• Buffering: As I mentioned, when you write a file, the operating system stores the data in memory and only writes it to disk later. If you modify the block several times while it is in memory, the system only has to write it to disk once.

  • Caching: If a process has used a block recently, it is likely to use it again soon. If the operating system keeps a copy of the block in memory, it can handle future requests at memory speed.

Some of these features are also implemented in hardware. For example, some disk drives provide a cache that stores recently-used blocks, and many disk drives read more than one block at a time, even if only one is requested.

These mechanisms generally improve the performance of programs, but they don’t change the behavior. Usually programmers don’t have to think about them, with two exceptions: (1) if the performance of a program is unexpectedly bad, you might have to know something about these mechanisms to diagnose the problem, and (2) when data is buffered, it can be harder to debug a program. For example, if a program prints a value and then crashes, the value might not appear, because it might be in a buffer. Similarly, if a program writes data to disk and then the computer loses power, the data might be lost if it is in a cache and not yet on disk.

Disk metadata

The blocks that make up a file might be arranged contiguously on disk, and file system performance is generally better if they are, but most operating systems don’t require contiguous allocation. They are free to place a block anywhere on disk, and they use various data structures to keep track of them.

In many UNIX file systems, that data structure is called an “inode,” which stands for “index node”. More generally, information about files, including the location of their blocks, is called “metadata”. (The content of the file is data, so information about the file is data about data, hence “meta”.)

Since inodes reside on disk along with the rest of the data, they are designed to fit neatly into disk blocks. A UNIX inode contains information about a file, including the user ID of the file owner; permission flags indicating who is allowed to read, write, or execute it; and timestamps that indicate when it was last modified and accessed. In addition, it contains block numbers for the first 12 blocks that make up the file.

If the block size is 8 KiB, the first 12 blocks make up 96 KiB. On most systems, that’s big enough for a large majority of files, but it’s definitely not big enough for all of them. That’s why the inode also contains a pointer to an “indirection block”, which contains nothing but pointers to other blocks.

The number of pointers in an indirection block depends on the sizes of the blocks and the block numbers, but it is often 1024. With 1024 block numbers and 8 KiB blocks, an indirection block can address 8 MiB. That’s big enough for all but the largest files, but still not big enough for all.

That’s why the inode also contains a pointer to a “double indirection block”, which contains pointers to indirection blocks. With 1024 indirection blocks, we can address 8 GiB.

And if that’s not big enough, there is (finally) a triple indirection block, which contains pointers to double indirection blocks, yielding a maximum file size of 8 TiB. When UNIX inodes were designed, that seemed big enough to serve for a long time. But that was a long time ago.

As an alternative to indirection blocks, some files systems, like FAT, use a File Allocation Table that contains one entry for each block, called a “cluster” in this context. A root directory contains a pointer to the first cluster in each file. The FAT entry for each cluster points to the next cluster in the file, similar to a linked list. For more details, see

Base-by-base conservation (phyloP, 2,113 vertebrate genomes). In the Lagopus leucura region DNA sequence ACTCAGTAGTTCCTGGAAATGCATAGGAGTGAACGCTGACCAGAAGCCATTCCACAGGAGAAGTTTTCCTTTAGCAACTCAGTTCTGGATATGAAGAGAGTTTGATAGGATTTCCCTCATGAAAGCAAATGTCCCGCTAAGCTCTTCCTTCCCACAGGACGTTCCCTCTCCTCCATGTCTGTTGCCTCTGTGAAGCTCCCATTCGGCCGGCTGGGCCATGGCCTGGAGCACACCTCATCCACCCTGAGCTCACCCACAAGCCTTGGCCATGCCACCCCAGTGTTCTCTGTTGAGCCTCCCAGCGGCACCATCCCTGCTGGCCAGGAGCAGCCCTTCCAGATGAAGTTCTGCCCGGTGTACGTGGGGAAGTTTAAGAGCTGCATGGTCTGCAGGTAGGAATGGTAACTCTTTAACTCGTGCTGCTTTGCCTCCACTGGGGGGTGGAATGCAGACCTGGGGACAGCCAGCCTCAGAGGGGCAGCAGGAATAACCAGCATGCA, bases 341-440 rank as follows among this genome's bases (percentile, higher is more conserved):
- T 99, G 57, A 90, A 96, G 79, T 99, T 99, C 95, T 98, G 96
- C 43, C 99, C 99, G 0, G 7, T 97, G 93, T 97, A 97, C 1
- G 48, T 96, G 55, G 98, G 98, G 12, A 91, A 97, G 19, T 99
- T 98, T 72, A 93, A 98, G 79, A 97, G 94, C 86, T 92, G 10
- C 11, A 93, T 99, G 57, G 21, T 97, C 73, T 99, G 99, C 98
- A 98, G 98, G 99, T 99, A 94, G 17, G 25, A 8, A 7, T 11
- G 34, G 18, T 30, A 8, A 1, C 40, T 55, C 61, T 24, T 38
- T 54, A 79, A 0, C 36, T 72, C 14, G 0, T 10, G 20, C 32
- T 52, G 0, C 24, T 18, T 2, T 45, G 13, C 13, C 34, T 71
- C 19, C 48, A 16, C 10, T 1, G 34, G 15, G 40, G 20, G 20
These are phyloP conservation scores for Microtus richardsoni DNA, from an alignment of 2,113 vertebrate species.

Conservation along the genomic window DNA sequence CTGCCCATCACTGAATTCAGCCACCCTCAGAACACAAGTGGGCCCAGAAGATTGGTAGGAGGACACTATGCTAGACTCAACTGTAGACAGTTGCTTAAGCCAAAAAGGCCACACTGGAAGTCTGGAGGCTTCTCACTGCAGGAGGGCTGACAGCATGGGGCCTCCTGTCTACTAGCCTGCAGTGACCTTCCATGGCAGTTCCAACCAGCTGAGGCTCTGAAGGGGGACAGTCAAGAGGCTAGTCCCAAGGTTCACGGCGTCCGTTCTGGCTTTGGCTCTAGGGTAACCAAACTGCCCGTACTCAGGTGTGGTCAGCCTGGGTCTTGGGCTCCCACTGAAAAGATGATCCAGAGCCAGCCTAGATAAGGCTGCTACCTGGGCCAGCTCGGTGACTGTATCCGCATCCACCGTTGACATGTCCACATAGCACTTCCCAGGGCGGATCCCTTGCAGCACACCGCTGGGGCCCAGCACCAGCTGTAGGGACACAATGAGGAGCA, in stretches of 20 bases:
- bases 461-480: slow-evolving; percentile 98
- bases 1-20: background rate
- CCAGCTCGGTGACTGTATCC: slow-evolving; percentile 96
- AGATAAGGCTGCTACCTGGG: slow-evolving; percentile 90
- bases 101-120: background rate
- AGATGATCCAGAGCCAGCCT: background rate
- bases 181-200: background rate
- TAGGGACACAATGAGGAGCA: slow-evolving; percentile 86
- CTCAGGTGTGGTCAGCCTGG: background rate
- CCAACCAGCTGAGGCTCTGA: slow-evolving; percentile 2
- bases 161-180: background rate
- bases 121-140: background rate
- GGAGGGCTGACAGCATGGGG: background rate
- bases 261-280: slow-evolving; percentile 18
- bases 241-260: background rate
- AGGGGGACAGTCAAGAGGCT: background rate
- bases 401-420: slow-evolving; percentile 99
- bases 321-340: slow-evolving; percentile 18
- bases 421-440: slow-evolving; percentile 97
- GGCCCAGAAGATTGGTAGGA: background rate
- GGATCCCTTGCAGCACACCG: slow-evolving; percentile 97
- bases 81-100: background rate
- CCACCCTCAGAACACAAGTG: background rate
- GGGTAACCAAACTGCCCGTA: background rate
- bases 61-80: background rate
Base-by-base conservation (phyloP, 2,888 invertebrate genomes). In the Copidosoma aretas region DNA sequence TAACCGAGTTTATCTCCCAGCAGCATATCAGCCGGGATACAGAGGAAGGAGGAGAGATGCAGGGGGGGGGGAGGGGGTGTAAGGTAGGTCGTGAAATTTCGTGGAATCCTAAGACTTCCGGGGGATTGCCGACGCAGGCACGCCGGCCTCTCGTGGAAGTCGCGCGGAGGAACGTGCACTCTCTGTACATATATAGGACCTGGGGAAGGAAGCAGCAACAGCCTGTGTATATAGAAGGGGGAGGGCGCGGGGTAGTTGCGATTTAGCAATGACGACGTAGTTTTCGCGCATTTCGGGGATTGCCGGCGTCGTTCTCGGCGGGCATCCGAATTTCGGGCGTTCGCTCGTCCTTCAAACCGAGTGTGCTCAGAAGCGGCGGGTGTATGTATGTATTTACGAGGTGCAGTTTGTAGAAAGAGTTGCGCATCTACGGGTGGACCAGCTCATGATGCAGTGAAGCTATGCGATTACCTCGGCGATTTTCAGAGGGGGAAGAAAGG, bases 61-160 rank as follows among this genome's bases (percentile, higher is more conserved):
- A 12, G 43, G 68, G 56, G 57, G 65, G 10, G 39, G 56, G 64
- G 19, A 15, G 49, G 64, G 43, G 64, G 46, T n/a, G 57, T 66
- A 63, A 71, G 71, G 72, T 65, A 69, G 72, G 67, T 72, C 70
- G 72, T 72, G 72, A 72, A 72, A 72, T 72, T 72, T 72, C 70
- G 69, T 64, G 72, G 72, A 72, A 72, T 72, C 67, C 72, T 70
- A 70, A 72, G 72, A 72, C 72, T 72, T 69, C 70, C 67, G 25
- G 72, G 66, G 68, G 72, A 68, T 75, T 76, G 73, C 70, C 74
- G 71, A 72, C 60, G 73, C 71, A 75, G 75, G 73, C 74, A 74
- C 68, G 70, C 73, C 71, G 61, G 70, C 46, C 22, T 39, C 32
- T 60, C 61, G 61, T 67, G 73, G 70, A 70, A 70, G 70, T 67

Block allocation

File systems have to keep track of which blocks belong to each file; they also have to keep track of which blocks are available for use. When a new file is created, the file system finds an available block and allocates it. When a file is deleted, the file system makes its blocks available for re-allocation.

The goals of the block allocation system are:

  • Speed: Allocating and freeing blocks should be fast.

  • Minimal space overhead: The data structures used by the allocator should be small, leaving as much space as possible for data.

  • Minimal fragmentation: If some blocks are left unused, or some are only partially used, the unused space is called “fragmentation”.

  • Maximum contiguity: Data that is likely to be used at the same time should be physically contiguous, if possible, to improve performance.

It is hard to design a file system that achieves all of these goals, especially since file system performance depends on “workload characteristics” like file sizes, access patterns, etc. A file system that is well tuned for one workload might not perform as well for another.

For this reason, most operating systems support several kinds of file systems, and file system design is an active area of research and development. In the last decade, Linux systems have migrated from ext2, which was a conventional UNIX file system, to ext3, a “journaling” file system intended to improve speed and contiguity, and more recently to ext4, which can handle larger files and file systems. Within the next few years, there might be another migration to the B-tree file system, Btrfs.

Everything is a file?

The file abstraction is really a “stream of bytes” abstraction, which turns out to be useful for many things, not just file systems.

One example is the UNIX pipe, which is a simple form of inter-process communication. Processes can be set up so that output from one process is taken as input into another process. For the first process, the pipe behaves like a file open for writing, so it can use C library functions like fputs and fprintf. For the second process, the pipe behaves like a file open for reading, so it uses fgets and fscanf.

Network communication also uses the stream of bytes abstraction. A UNIX socket is a data structure that represents a communication channel between processes on different computers (usually). Again, processes can read data from and write data to a socket using “file” handling functions.

Reusing the file abstraction makes life easier for programmers, since they only have to learn one API (application program interface). It also makes programs more versatile, since a program intended to work with files can also work with data coming from pipes and other sources.

Licenses and Attributions

Speak Your Mind